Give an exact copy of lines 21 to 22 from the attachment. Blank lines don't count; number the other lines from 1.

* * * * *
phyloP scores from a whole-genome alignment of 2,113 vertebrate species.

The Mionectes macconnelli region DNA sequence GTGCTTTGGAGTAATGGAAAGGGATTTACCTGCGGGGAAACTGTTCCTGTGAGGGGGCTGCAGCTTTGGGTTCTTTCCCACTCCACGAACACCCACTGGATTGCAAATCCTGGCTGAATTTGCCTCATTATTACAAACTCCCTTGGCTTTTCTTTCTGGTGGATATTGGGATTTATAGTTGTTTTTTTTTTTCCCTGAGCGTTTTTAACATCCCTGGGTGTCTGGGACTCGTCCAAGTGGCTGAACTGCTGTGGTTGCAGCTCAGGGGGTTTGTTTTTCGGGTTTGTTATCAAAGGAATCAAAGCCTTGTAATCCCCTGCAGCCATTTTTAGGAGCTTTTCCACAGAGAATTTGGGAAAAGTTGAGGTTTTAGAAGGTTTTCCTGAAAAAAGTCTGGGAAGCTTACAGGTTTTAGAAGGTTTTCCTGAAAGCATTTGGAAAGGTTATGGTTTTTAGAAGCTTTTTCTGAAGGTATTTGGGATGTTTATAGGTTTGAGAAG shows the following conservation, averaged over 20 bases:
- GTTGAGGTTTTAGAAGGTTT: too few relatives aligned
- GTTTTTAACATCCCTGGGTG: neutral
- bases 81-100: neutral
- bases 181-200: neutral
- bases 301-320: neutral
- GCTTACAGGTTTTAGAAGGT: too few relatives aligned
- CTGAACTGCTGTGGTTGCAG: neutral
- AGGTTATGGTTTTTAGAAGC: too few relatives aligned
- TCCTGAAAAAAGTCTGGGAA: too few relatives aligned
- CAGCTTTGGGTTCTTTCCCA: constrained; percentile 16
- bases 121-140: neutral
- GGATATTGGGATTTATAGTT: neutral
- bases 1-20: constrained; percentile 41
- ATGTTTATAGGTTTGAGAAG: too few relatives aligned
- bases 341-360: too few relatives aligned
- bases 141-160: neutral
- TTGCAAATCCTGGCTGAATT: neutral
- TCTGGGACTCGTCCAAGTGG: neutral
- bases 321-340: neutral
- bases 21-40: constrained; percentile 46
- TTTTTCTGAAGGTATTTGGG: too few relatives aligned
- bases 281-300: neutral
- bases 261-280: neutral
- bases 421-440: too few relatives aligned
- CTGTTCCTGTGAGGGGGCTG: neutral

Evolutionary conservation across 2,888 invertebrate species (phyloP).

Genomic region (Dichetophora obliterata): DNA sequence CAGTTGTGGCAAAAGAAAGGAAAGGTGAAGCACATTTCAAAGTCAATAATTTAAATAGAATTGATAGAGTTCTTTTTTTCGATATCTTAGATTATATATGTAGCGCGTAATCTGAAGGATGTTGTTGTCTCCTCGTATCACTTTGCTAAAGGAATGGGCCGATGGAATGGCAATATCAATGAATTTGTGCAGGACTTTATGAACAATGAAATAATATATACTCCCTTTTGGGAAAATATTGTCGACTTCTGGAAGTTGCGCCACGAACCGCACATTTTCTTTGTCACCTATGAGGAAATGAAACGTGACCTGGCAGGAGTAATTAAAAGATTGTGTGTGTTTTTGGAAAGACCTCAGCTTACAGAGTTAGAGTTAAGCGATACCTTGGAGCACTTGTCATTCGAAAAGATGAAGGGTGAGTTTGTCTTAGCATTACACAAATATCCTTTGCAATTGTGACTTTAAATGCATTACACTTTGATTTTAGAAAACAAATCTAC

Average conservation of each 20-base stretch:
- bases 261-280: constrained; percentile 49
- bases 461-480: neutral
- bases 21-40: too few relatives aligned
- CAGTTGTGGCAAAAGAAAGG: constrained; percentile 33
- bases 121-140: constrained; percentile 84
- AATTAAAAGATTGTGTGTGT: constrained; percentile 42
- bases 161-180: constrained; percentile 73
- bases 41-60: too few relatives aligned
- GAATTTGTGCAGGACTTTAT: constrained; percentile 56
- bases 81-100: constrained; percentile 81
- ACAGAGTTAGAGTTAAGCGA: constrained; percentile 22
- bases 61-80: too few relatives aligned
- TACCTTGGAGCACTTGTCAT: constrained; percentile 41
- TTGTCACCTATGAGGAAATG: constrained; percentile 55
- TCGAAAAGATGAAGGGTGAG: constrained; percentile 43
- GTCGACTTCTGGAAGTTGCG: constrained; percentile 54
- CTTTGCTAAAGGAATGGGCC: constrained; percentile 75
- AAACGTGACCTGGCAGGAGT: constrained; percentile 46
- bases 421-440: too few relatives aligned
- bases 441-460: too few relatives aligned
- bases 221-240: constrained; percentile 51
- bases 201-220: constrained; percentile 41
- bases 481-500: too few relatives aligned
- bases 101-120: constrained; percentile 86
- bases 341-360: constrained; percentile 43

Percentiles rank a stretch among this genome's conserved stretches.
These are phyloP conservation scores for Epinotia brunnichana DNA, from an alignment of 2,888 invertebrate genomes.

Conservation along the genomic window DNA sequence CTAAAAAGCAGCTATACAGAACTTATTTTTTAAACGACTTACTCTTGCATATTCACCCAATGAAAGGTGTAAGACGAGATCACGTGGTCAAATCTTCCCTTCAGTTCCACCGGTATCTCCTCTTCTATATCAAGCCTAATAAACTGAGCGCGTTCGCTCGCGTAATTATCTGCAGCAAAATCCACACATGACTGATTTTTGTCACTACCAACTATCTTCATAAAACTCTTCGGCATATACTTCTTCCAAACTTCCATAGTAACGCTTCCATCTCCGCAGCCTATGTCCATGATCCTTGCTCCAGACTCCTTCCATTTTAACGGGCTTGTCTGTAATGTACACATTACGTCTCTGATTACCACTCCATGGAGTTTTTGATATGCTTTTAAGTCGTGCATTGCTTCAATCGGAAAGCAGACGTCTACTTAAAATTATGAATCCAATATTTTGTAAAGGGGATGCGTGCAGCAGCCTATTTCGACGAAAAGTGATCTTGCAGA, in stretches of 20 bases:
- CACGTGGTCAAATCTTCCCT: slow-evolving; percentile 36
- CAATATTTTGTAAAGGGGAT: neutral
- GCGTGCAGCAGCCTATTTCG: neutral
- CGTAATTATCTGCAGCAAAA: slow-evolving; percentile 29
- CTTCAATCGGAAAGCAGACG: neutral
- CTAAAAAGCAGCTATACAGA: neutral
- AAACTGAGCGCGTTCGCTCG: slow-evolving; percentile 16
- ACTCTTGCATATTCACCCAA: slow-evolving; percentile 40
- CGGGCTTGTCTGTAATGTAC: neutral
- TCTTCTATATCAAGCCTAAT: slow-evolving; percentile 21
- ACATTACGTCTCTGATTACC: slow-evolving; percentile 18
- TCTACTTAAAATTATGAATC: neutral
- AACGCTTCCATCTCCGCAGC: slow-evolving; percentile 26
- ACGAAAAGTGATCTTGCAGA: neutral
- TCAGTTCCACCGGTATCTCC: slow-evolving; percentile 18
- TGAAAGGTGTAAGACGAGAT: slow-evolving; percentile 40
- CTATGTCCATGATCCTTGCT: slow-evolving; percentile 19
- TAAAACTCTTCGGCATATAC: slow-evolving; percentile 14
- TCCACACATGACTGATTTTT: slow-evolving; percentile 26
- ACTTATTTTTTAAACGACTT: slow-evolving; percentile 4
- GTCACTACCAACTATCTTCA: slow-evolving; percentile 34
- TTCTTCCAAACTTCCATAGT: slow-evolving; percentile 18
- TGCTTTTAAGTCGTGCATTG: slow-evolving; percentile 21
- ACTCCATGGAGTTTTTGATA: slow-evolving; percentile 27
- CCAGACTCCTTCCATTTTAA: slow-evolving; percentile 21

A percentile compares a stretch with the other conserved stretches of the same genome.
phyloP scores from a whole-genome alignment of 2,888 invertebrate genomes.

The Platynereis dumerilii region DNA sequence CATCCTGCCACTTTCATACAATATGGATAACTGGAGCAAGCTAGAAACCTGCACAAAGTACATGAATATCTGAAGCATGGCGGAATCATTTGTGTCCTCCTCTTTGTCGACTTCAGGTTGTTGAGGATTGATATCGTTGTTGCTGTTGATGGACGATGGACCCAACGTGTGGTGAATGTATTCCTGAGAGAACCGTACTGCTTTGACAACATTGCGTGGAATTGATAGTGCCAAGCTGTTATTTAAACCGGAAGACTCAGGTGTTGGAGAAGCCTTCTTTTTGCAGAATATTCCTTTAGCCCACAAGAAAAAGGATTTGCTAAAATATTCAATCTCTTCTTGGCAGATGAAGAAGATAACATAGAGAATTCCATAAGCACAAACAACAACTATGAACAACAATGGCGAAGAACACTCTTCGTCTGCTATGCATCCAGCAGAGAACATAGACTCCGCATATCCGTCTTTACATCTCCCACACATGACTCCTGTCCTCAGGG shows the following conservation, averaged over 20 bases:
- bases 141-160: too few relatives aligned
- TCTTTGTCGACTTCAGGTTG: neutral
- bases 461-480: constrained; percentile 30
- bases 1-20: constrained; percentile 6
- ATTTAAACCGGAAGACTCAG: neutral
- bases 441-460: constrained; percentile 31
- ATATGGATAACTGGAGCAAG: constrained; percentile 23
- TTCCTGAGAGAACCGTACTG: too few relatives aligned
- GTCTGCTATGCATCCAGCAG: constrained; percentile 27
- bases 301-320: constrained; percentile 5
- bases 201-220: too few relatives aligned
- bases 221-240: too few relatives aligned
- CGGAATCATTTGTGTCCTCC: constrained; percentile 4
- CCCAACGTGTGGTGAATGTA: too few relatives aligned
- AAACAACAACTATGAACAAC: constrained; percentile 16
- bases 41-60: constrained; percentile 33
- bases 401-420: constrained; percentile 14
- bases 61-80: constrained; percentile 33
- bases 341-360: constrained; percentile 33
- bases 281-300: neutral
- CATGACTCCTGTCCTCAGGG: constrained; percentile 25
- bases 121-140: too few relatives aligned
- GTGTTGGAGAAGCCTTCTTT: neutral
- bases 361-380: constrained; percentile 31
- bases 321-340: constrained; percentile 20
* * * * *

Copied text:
- bases 321-340: neutral
- bases 21-40: constrained; percentile 46